Changes to the Indian Act and border security were the main concerns for Indian Affairs and Northern Development minister Robert Nault this past year.
But looking back, the Kenora-Rainy River MP said last week he’s pleased with the way the federal government dealt with numerous obstacles faced this year.
“I think we’ve made some very good progress,” he said just before leaving Ottawa for the Christmas break.
For Nault, the main focus this year was to reform the 125-year-old Indian Act.
His ministry has consulted 9,000 members of the native community across Canada and now a joint ministerial advisory committee—comprised of a group of aboriginals—is meeting with him to help draft the legislation.
“I’m pretty comfortable that we will have a good piece of legislation that we will be able to present to the House of Commons in February or March,” he noted.
Nault said he expects three pieces of legislation to appear before the House of Commons, covering everything from First Nations governance and accountability of elected officials to allowing First Nations to generate their own revenue to build infrastructure for their communities.
“This series of legislative initiatives will improve the lives of aboriginal people, we hope,” he remarked. “It’s gonna be one of the most extensive legislative changes or potential legislative changes we will make in one year.”
But these changes have sparked hostility between Nault and Assembly of First Nations Grand Chief Matthew Coon Come, who has denounced the process.
Back in July, the AFN threatened roadblocks and an “aggressive” action plan if Nault wouldn’t agree to prolonged and broader talks on updating the Indian Act. Then earlier this month, chiefs voted 55-46 to ask Nault to resign.
Despite the opposition, Nault said he feels confident about the process.
“Are we gonna have opposition from some corners? Sure, I think that’s pretty natural,” he reasoned. “This is a significant change in our relationship going from an Indian Act . . . and, of course, everyone always has concerns about what that would mean.
“I think once they see the legislation, they’ll be very supportive.”
“I’m still working with all the First Nations organizations in the country, those who want to participate,” he added. “And I am prepared to work with the Assembly of First Nations, as well.”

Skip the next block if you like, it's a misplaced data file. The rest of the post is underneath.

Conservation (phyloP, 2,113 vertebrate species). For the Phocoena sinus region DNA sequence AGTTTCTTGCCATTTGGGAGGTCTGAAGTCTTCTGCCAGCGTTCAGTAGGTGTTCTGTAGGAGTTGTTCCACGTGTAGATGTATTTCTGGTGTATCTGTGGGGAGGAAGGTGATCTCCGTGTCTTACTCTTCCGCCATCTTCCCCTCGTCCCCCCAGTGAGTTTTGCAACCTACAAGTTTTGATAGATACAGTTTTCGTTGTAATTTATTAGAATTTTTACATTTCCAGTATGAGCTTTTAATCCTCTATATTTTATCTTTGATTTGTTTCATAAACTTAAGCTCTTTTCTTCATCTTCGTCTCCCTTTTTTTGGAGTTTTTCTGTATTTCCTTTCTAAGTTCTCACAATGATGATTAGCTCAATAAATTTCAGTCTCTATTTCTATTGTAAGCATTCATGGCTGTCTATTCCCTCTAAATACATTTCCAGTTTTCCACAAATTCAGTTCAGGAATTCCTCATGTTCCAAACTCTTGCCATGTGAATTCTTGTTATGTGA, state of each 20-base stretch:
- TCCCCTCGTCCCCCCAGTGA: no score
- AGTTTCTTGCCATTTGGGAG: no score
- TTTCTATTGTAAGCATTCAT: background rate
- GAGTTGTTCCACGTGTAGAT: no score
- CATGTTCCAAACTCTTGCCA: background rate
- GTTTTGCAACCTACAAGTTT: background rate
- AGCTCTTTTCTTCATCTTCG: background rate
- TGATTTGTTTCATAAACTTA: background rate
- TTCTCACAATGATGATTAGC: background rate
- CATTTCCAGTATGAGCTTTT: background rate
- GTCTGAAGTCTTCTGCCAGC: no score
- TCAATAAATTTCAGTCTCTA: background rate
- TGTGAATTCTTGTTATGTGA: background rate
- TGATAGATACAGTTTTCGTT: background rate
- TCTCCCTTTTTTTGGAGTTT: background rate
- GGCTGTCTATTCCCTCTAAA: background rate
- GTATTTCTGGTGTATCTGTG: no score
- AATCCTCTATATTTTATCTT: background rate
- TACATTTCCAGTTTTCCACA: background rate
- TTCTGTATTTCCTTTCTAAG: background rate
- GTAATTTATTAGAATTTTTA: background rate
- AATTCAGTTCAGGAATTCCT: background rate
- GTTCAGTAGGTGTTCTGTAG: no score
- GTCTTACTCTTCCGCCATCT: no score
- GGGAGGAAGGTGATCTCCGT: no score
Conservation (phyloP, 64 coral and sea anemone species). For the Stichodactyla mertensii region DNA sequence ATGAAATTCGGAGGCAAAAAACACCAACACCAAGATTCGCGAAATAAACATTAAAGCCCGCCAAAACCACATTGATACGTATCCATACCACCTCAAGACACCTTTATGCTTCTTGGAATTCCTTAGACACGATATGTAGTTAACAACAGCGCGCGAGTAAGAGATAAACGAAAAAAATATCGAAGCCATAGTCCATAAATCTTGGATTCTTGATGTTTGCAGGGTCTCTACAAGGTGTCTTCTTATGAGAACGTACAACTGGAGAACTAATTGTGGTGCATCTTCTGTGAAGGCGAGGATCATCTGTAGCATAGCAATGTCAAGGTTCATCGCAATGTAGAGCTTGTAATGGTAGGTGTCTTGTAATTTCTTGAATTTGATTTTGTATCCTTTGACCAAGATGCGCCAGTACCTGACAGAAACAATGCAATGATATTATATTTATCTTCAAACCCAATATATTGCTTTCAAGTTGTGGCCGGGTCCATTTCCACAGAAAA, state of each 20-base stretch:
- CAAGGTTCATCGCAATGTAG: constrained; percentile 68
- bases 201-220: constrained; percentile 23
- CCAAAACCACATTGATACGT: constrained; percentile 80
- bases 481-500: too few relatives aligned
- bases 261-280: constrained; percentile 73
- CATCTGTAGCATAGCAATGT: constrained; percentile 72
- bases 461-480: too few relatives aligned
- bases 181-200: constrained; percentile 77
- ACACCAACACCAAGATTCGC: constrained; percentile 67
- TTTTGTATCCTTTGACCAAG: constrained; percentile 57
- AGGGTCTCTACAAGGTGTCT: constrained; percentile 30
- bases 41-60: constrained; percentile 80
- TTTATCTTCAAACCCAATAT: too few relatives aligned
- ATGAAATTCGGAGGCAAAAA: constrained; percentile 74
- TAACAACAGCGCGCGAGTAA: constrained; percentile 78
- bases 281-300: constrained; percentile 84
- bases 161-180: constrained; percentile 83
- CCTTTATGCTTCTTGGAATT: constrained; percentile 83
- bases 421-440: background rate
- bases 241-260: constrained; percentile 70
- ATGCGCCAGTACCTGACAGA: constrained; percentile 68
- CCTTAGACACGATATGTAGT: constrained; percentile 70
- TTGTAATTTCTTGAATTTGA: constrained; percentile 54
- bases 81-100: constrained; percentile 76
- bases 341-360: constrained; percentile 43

Nault also spent much of the past year dealing with border concerns.
Back in January, he voiced objection to recent toll hikes on the bridge linking Fort Frances to International Falls, Mn. Tolls went up five percent in October, 2000—and they are expected to rise again to help pay for the new Canada Customs and Immigration facility being built here.
“We are reviewing now with Transport Canada the whole issue of the responsibility of tolls and that work is not completed,” Nault said.
“I want to make sure the tolls and the setting of the tolls are done fairly and . . . make sure, on the one hand, there’s a return on investment for the cost of operating the bridge but, at the same time, it doesn’t affect our abilities of the Town of Fort Frances and the northwest of doing business and having people come back and forth through that point of entry.”
Of course, in the wake of the Sept. 11 terrorist attacks in the United States, Ottawa announced $1.2 billion for increased security at the border.
The ongoing trade dispute with the U.S. over softwood lumber is another issue Nault has focused on this year.
“I think any issue will always be minuscule compared to horrendous events of Sept. 11,” he said. “I think we have to be pleased with the overall direction of the government and I think we have made some inroads in a number areas.
“I’ve always been very supportive of investing heavily in infrastructure in the borders; heavily investing in infrastructure in the roadways,” he added.
Nault said he’s also been watching the activities of the local “Re-Inventing Fort Frances” committee. “I have a very large interest in ‘Re-Inventing Fort Frances,’” he remarked.
“Two years ago, I started talking with interested citizens in Fort Frances [that] if we’re going to have a new point of entry, we also should look at the benefits to the community and making sure when people come across the border that they’re looked at as potential clients and customers.”
Nault said he’s pleased with the progress of the committee, and that they have his support.
He also said he agreed with the town’s decision to get the committee to reach out to the private sector, and not rely exclusively on the town, for the $50,000 needed locally for a feasibility study.
“If you don’t have support of the municipal government, if you don’t have support of the public sector and the community at large, it’s very difficult for us to argue that other levels of government should participate financially in initiatives and projects,” he explained.
“The comments made by the mayor and council are very much on the right track.”
As for the future, Nault said he will be meeting in January to discuss the direction of federal funding and how best to spur the local economy. He also will be pushing for movement on providing high-speed Internet access across the country.
“Industry [minister Brian Tobin] and the Government of Canada and myself are involved in making sure that that happens so that Fort Frances and the Rainy River District, and all of the northwest, doesn’t get behind in the race to be competitive,” he stressed.
Above all, Nault said he sees a bright future for Fort Frances in 2002.
“I see for the Town of Fort Frances a new vision. I think there’s great opportunity for export markets in the Rainy River District,” he noted. “I see that as issues we have to continue to work on.”